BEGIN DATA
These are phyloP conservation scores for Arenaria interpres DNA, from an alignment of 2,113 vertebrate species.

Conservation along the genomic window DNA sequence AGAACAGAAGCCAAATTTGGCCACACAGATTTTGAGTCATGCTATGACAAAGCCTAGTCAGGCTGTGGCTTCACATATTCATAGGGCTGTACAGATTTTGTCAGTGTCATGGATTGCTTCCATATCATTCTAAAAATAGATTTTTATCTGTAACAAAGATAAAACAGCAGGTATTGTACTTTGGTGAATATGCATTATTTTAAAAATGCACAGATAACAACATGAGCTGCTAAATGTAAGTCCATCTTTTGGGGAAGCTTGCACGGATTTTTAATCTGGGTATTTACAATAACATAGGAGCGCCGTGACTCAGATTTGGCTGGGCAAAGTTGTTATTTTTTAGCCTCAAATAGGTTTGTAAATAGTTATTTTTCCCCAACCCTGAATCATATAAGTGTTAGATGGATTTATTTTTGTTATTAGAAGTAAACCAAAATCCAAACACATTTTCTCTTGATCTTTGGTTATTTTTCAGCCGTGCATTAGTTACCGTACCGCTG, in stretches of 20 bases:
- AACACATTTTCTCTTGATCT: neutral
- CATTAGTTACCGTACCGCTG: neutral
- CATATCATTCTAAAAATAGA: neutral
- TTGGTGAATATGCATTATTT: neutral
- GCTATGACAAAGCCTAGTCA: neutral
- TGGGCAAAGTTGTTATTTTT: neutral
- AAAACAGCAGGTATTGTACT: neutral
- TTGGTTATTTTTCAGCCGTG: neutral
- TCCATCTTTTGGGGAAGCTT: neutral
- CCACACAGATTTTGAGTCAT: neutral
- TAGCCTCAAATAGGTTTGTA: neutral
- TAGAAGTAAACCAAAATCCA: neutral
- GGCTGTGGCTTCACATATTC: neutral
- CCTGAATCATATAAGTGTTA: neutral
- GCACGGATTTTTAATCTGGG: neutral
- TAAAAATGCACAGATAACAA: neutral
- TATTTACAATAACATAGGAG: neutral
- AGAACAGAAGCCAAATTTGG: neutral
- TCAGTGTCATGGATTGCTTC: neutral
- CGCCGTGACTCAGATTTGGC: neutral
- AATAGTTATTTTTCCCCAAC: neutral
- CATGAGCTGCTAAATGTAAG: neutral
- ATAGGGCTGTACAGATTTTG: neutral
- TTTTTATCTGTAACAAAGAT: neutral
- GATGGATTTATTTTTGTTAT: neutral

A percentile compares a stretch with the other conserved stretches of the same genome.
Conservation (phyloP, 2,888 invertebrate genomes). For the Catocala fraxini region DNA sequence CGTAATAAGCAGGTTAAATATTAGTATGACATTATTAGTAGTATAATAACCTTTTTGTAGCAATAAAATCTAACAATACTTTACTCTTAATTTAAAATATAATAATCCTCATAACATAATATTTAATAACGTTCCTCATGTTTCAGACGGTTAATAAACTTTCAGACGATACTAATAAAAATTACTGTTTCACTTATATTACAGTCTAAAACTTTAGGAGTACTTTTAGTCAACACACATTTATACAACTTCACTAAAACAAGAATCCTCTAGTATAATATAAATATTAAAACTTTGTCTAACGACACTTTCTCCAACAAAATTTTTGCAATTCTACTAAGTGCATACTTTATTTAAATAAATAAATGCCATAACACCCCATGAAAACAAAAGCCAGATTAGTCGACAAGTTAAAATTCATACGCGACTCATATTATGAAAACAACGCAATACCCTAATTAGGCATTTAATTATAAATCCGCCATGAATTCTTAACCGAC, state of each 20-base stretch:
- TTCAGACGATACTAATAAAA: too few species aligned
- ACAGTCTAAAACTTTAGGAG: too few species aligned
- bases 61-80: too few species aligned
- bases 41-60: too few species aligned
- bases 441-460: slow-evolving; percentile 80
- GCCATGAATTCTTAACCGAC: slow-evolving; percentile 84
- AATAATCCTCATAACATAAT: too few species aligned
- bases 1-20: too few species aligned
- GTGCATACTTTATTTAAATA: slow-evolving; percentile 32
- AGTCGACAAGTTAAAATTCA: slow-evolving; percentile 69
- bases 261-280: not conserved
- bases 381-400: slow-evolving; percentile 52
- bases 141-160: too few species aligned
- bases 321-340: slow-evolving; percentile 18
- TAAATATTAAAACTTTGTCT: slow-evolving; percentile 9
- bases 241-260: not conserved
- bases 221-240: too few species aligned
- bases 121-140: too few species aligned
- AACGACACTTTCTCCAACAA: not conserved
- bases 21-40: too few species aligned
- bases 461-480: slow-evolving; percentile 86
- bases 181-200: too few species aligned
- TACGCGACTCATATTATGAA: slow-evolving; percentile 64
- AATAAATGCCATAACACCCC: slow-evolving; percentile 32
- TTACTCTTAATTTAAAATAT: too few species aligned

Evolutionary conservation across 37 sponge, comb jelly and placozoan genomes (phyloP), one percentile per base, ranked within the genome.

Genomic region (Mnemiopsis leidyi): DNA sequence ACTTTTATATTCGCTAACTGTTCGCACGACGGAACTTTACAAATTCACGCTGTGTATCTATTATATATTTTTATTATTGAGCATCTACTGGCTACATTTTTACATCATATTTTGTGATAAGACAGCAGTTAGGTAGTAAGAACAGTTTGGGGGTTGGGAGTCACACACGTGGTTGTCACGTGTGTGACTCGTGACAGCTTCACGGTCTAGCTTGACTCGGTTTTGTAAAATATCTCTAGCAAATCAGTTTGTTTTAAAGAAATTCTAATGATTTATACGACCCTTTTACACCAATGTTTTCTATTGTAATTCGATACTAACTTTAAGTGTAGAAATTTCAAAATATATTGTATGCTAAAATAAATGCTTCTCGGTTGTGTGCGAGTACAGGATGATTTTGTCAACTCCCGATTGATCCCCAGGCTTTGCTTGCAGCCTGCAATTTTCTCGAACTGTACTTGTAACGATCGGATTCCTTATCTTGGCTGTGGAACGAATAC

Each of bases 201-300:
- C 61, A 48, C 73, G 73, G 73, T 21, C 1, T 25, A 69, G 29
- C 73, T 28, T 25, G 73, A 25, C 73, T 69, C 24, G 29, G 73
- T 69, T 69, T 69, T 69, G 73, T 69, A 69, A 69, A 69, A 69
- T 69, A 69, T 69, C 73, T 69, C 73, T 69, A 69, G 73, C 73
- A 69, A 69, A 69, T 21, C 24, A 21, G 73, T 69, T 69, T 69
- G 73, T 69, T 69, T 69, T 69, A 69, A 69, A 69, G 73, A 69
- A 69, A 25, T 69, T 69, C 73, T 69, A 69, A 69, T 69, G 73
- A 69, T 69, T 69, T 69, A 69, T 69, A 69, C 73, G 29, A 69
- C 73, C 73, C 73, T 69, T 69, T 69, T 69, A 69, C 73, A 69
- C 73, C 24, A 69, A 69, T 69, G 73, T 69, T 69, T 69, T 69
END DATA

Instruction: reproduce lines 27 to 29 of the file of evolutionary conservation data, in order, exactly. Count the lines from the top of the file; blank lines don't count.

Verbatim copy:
- GATGGATTTATTTTTGTTAT: neutral

A percentile compares a stretch with the other conserved stretches of the same genome.
Conservation (phyloP, 2,888 invertebrate genomes). For the Catocala fraxini region DNA sequence CGTAATAAGCAGGTTAAATATTAGTATGACATTATTAGTAGTATAATAACCTTTTTGTAGCAATAAAATCTAACAATACTTTACTCTTAATTTAAAATATAATAATCCTCATAACATAATATTTAATAACGTTCCTCATGTTTCAGACGGTTAATAAACTTTCAGACGATACTAATAAAAATTACTGTTTCACTTATATTACAGTCTAAAACTTTAGGAGTACTTTTAGTCAACACACATTTATACAACTTCACTAAAACAAGAATCCTCTAGTATAATATAAATATTAAAACTTTGTCTAACGACACTTTCTCCAACAAAATTTTTGCAATTCTACTAAGTGCATACTTTATTTAAATAAATAAATGCCATAACACCCCATGAAAACAAAAGCCAGATTAGTCGACAAGTTAAAATTCATACGCGACTCATATTATGAAAACAACGCAATACCCTAATTAGGCATTTAATTATAAATCCGCCATGAATTCTTAACCGAC, state of each 20-base stretch: